With the Blue Ridge Boutique hotel as your starting point, you may opt for the Spruce Pine trail, which has quilts within walking distance. Start with the Maple Leaf block on the Toe River Arts Council building, and then check out the Dogwood block on the Spruce Pine Library, which honors Nuree Burns Hobson, Spruce Pine’s first librarian.  

And while the vibrant wooden blocks are the star of the show, the Quilt Trail also suggests stops along the way, such as Heirloom Jewel antique shop and Pine Crossings gallery. You can even stop at the Museum of North Carolina Minerals, which showcases more than 300 varieties of minerals and gems.

 

Room 215: Toe River

Just steps from the hotel, a picturesque walking bridge makes it easy to cross the Toe River into downtown Spruce Pine. If the river calls to you, there are plenty of ways you can answer.

The Toe River Valley Canoe Trail runs 37 miles from Spruce Pine’s Riverside Park down to Poplar, spilling over Class I, II, and III rapids along the way. If you want to navigate the rapids on a tube, canoe, or kayak, swing by Rivers Edge Outfitters at its Upper Street storefront in Spruce Pine to get the equipment you need. Drifting south, you’ll pass scenic mountain views of forests and farmland, punctuated by the occasional great blue heron, hawk, and osprey soaring overhead.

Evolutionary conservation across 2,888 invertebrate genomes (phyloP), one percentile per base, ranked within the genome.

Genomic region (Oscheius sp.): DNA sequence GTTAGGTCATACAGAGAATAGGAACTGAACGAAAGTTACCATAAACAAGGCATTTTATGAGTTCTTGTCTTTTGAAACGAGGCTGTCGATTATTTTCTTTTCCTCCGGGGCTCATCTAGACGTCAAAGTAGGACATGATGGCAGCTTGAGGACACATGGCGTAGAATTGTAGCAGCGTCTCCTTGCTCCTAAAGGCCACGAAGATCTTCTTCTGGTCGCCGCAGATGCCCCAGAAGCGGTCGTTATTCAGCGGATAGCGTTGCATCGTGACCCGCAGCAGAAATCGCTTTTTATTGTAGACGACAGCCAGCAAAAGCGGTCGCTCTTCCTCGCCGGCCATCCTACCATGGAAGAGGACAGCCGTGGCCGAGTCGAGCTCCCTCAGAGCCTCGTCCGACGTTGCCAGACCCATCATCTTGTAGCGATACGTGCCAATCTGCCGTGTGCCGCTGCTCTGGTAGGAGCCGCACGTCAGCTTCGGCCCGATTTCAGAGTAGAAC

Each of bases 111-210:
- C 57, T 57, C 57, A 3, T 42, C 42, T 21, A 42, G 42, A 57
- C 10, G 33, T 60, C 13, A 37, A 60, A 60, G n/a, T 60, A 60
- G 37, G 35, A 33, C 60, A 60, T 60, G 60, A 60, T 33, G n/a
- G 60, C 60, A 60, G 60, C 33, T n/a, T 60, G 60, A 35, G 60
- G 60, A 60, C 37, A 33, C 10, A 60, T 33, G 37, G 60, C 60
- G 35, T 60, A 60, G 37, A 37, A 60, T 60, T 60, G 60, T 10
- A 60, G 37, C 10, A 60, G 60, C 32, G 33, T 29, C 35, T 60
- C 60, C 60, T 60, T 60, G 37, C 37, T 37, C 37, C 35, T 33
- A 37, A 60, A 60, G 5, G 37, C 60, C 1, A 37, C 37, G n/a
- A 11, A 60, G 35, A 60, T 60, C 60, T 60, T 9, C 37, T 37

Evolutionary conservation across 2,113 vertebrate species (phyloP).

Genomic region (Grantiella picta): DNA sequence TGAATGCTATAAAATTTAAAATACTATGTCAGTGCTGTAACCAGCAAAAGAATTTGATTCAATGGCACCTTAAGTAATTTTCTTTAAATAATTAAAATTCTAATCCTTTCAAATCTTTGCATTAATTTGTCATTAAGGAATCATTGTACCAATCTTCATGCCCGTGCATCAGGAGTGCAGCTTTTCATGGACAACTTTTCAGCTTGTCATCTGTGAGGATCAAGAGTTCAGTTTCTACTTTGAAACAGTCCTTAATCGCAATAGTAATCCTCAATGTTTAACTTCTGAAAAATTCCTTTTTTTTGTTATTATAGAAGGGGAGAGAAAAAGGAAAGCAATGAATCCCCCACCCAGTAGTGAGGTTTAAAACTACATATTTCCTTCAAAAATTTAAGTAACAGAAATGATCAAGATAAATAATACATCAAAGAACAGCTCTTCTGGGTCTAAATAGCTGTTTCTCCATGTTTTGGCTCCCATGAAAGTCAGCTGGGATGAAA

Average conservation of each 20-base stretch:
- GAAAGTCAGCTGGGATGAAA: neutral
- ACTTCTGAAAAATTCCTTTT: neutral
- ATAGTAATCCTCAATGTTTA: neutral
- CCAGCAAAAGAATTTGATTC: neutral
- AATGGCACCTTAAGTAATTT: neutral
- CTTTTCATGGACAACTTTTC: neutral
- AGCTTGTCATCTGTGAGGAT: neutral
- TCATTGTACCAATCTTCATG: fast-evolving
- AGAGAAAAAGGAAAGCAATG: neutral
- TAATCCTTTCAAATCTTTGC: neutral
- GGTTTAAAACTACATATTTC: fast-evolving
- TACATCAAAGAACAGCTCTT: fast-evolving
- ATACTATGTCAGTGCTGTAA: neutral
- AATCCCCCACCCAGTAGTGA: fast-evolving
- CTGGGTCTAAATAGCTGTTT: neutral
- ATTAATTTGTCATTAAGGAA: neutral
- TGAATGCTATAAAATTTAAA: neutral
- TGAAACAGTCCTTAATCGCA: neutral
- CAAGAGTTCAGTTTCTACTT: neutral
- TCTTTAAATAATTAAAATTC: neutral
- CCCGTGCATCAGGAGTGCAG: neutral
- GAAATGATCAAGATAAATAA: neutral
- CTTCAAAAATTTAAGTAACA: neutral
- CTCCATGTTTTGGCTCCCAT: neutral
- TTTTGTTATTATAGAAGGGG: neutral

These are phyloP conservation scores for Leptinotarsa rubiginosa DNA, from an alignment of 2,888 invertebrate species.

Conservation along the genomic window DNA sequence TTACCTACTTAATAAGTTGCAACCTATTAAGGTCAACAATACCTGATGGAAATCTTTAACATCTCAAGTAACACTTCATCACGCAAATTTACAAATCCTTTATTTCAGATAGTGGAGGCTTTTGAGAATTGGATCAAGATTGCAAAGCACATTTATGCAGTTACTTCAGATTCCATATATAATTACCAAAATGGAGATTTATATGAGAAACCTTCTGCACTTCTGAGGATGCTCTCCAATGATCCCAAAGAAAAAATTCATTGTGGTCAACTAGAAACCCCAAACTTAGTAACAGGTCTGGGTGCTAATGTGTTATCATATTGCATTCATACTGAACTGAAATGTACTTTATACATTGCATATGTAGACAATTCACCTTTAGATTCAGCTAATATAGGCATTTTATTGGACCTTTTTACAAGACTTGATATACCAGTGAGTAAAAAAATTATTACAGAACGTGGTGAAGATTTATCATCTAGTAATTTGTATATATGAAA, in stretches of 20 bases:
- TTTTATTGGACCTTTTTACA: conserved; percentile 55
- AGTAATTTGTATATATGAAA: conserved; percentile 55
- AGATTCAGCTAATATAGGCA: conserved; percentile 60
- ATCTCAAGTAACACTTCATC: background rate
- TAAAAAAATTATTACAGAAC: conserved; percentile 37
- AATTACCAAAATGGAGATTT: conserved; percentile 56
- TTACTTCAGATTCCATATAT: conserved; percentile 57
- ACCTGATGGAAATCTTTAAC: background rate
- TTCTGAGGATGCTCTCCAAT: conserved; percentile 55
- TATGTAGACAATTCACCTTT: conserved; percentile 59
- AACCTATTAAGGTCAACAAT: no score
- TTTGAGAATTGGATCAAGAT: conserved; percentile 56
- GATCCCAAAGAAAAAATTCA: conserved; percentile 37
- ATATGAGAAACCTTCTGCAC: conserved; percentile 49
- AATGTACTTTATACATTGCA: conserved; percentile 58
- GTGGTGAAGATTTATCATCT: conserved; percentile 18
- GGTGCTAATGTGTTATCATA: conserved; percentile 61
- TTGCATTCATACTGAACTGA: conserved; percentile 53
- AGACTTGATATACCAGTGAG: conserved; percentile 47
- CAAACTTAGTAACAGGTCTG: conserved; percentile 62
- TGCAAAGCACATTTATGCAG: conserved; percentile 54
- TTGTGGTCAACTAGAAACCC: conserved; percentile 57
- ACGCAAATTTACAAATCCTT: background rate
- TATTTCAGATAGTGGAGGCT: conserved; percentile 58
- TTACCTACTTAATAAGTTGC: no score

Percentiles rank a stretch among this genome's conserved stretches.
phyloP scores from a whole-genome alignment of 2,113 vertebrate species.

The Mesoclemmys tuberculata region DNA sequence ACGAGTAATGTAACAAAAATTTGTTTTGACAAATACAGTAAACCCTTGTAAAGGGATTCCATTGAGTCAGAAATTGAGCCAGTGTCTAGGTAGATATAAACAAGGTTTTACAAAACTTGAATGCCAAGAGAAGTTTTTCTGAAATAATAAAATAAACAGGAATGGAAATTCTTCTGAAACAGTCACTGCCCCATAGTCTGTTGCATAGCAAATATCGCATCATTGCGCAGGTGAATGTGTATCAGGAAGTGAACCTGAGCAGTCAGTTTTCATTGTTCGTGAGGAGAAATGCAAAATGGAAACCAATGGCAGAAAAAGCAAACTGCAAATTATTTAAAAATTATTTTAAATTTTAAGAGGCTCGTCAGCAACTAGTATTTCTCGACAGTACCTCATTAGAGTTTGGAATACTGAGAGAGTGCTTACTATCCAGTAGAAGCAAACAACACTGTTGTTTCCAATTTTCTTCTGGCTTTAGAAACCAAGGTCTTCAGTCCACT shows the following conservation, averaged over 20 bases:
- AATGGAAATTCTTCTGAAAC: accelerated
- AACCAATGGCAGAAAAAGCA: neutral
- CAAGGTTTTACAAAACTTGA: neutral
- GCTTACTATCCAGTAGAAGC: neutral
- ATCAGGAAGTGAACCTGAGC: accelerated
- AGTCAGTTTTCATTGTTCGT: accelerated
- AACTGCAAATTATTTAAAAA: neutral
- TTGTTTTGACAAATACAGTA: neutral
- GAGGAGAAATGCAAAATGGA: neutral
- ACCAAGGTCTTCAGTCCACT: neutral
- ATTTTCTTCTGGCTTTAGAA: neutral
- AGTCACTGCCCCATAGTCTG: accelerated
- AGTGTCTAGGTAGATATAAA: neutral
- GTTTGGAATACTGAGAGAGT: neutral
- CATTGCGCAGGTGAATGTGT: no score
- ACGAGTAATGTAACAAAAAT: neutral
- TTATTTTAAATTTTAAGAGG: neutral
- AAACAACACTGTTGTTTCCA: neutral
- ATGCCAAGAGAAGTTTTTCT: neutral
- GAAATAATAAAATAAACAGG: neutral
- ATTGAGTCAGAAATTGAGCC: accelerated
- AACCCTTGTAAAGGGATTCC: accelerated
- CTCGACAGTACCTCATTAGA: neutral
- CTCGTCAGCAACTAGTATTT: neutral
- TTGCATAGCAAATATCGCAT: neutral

If you like to fish, check out the Spruce Pine Mountain Heritage Trout Water, a two-mile section of the North Toe River which is open for fishing between the first Saturday in June and the end of September. During this period, you can catch seven trout per day from the delayed-harvest trout water, and there’s no size restriction.

If the Toe River calls to you, there are plenty of ways you can answer — from tubing, canoeing, or kayaking to fishing and hiking. photograph by Patti Grosh

 

Room 207: Little Switzerland

For the quintessential mountain town experience, hop in your car for a 15-minute drive up to Little Switzerland. This tiny, unincorporated community packed with personality gives you a chance to check everything off your mountain weekend agenda.

Start with a cup of coffee at Books and Beans, a three-story bookstore brimming with every book you can imagine. Then take an easy hike to the 25-foot Grassy Creek Falls, a two-tiered waterfall just off the beaten path. Last stop: lunch or dinner at the Switzerland Inn — you’ll recognize the sweeping view from Grosh’s photo. Take in that same panoramic vista from the Chalet Restaurant, where you’ll have one of the best meals of your trip.

Enjoy sweeping mountain views and a quintessential mountain town experience in Little Switzerland. photograph by Patti Grosh

This story was published on Sep 08, 2021

Robin Sutton Anders

Robin Sutton Anders is a writer based in Greensboro.